The social network: YBPN aims to create community, opportunities for black professionals

Black and professional YBPN members Sober and Zakiah Pierre belong to the rare contingent of young professionals who came to Charlottesville because of UVA and have stayed because they like the place. Sober, a Haitian-American from Homestead, Florida, pursued an MBA at the Darden School of Business. Zakiah, who grew up in Washington, D.C., has a bachelor’s degree in chemical engineering from Tuskegee University, where she and Sober met.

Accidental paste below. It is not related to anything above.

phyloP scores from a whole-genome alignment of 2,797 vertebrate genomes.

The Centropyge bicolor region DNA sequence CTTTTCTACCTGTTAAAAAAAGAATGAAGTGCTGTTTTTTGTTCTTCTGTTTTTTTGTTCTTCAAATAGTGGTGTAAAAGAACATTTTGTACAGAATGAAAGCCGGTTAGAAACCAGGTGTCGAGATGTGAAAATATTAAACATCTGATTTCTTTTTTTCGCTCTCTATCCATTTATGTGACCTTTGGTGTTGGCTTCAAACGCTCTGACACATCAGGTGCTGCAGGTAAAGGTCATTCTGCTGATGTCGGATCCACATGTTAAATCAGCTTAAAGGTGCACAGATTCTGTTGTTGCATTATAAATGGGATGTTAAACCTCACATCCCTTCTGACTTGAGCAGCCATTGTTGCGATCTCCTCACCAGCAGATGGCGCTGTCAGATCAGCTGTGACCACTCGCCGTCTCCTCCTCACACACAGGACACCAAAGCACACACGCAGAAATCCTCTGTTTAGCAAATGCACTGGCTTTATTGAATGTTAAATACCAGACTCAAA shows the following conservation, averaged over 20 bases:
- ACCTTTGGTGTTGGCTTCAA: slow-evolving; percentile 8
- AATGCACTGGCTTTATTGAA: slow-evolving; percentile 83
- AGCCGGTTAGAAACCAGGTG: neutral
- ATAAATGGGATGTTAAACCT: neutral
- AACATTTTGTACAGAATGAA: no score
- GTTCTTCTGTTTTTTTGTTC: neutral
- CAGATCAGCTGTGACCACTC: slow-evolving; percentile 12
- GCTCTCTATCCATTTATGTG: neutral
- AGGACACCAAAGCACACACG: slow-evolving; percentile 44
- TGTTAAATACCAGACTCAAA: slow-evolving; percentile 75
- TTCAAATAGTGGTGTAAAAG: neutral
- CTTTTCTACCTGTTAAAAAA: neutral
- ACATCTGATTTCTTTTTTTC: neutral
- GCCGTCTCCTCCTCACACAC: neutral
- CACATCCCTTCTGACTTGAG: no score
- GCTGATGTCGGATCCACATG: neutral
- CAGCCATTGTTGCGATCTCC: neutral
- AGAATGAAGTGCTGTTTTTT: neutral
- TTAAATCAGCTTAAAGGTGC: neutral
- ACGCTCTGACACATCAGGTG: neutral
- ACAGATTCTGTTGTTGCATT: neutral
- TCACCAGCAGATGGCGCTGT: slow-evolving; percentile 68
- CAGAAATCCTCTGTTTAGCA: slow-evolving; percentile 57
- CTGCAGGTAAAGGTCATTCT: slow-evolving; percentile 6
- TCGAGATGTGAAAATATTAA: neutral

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Zakiah and Sober Pierre (pictured here in their kitchen) met while they were undergraduates at Tuskegee University and moved to Charlottesville when Sober decided to attend the Darden School of Business. Sober, a Haitian-American originally from Homestead, Florida, is starting a new business, Pearl Island Foods, which makes a spicy Haitian coleslaw called pikliz. Photo: Elli Williams.

Sober studied mechanical engineering and went to work for John Deere, while she got her Ph.D. in analytical chemistry at the University of Illinois. A job offer from Change the Equation took Zakiah back to the nation’s capital, and Sober followed her.